Enjoying my LED interior LEDs. I kinda chuckled when I put thesp lights in. Lot less trouble than Mike's House of Mods had. Didn't even take the mirror off. Just used a tiny flathead screwdriver and a c-clip expander. EZPZ.
 

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Infinite resistance is an open circuit - zero electrons can pass. Definitely high resistance! But not in the way you intended, I think. Zero resistance on the other hand is a short circuit. Diodes have both, depending on direction. An "LED bulb" though definitely has some resistance because...there are resistors on board! (for current limiting aka ballast)

Anyway, my recommendation to rockinpirate is still to try a 3157 with CANBUS compatibility. Again, CANBUS bulbs do not communicate on the CANBUS...they just "do no harm". Part of that is through increased resistance - they make the circuit believe a bulb is installed and working. Heck, if I lived in the same country, I’d send him one since I have a spare! But really, these are pretty simple to find...lots on Amazon and likely available at the local auto-parts store as well. Should clearly show "CANBUS" on the label somewhere. As I've said, just far easier to try first than tapping in a resistor.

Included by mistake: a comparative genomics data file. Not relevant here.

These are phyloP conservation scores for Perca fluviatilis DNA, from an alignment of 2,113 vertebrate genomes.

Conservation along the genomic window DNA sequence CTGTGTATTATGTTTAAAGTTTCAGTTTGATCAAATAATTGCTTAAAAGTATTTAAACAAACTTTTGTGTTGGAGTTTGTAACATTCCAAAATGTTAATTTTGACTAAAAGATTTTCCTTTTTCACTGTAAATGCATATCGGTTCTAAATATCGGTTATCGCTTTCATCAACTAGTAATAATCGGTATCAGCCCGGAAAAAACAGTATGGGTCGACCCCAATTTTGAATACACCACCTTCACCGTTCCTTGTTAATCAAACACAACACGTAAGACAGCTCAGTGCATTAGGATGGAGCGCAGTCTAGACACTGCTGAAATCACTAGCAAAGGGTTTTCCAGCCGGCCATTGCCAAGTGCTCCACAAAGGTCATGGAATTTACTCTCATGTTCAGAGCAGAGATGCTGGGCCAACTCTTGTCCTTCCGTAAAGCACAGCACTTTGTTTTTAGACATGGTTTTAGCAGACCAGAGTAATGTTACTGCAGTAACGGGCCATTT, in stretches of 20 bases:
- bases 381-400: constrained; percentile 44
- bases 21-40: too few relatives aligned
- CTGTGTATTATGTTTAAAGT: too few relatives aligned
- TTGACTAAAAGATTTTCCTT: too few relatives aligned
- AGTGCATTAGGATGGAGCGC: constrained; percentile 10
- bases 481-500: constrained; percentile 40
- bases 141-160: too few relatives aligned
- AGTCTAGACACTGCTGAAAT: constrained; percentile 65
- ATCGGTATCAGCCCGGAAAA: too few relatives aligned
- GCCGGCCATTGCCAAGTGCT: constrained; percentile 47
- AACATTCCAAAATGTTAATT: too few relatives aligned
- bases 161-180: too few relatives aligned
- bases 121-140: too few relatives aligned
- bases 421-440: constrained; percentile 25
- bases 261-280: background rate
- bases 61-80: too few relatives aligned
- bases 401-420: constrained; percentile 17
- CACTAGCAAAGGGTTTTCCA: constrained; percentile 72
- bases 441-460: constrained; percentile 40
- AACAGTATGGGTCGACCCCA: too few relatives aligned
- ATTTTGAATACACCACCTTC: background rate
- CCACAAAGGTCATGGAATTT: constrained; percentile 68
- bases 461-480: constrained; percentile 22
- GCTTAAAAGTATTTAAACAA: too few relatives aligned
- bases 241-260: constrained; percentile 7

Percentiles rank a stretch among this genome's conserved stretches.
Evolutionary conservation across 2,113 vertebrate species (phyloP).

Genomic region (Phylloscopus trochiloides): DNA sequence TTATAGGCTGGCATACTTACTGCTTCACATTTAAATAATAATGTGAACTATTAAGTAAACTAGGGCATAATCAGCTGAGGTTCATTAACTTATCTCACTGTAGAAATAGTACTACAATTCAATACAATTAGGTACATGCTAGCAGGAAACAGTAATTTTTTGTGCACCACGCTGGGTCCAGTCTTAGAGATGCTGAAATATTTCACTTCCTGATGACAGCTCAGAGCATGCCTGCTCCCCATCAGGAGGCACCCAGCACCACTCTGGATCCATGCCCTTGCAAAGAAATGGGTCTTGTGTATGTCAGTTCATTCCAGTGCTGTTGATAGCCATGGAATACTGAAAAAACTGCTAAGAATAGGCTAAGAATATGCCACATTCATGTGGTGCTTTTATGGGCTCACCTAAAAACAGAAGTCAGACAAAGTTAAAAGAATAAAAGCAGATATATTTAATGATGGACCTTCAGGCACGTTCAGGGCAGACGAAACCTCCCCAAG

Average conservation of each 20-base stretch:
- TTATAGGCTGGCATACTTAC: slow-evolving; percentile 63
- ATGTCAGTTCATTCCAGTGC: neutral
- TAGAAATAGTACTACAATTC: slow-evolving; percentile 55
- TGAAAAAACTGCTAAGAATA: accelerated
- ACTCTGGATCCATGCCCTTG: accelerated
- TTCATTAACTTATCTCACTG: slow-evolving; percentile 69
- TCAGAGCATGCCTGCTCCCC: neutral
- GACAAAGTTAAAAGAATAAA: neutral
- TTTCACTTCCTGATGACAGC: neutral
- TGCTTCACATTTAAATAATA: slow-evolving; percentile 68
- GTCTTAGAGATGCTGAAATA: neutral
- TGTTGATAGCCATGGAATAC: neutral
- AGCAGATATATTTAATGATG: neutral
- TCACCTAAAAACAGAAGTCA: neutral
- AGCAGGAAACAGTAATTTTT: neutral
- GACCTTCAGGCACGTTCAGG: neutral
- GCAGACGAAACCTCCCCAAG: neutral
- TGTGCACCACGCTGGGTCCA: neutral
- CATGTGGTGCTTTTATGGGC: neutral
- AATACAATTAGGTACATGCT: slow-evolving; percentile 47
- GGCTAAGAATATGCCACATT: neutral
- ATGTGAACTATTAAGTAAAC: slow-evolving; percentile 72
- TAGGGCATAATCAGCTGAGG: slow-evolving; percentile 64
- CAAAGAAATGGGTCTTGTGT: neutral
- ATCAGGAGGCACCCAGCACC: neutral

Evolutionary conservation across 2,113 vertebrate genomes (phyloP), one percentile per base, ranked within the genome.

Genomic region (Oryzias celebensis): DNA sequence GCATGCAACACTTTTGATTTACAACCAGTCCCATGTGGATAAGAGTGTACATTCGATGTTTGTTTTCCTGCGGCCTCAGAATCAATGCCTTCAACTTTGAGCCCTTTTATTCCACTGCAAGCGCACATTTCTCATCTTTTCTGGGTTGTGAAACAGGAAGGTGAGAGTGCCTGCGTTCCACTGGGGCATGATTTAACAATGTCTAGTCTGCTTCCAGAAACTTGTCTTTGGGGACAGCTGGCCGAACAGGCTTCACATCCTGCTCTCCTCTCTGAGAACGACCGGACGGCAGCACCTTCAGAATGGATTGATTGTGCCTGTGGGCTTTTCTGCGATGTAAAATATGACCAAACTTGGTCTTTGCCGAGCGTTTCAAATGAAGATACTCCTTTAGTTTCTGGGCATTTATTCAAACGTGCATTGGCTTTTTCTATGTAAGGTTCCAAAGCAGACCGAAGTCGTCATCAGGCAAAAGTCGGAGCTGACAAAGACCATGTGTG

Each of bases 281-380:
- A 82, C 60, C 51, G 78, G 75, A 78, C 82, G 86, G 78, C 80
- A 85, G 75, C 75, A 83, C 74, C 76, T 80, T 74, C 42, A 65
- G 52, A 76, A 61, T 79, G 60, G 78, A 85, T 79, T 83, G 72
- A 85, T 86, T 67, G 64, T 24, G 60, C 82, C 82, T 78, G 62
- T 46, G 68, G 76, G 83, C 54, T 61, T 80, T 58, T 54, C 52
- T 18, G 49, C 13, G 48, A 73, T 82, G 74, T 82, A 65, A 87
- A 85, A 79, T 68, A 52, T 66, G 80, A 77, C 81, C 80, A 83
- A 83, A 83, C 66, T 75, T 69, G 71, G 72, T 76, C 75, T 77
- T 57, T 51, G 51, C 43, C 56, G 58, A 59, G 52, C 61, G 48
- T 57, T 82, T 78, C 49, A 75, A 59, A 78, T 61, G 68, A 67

An LED does not really have zero resistance in one direction. The forward voltage drop of a discrete LED varies, but a reasonable range is from 1.2 to 4 V, with an allowable current in the range of 30 to 100 mA. The ballast resistor is wired in series with the LED to limit the current to the acceptable value for the LED used, since powering a single LED with 14.2 V will almost certainly exceed the allowable current and destroy the LED. The value of the resistor needed depends on the number, specification, and arrangement of the LEDs used, with (for example) 12 LEDs with a 1.2 V forward voltage wired in series actually requiring no resistor at all, since 12 times 1.2 V equals the 14.4 V of an automotive circuit.

CANBUS LEDs, from what I have been able to learn, add a resistor in parallel to the primary LED circuit i order to increase the current through the lamp assembly. This gives the lamp enough current for the sensing circuit to reliably detect it, where the normal LED current does not. So CANBUS LEDs actually have a lower resistance than a "normal" LED, but a higher resistance than an incandescent bulb.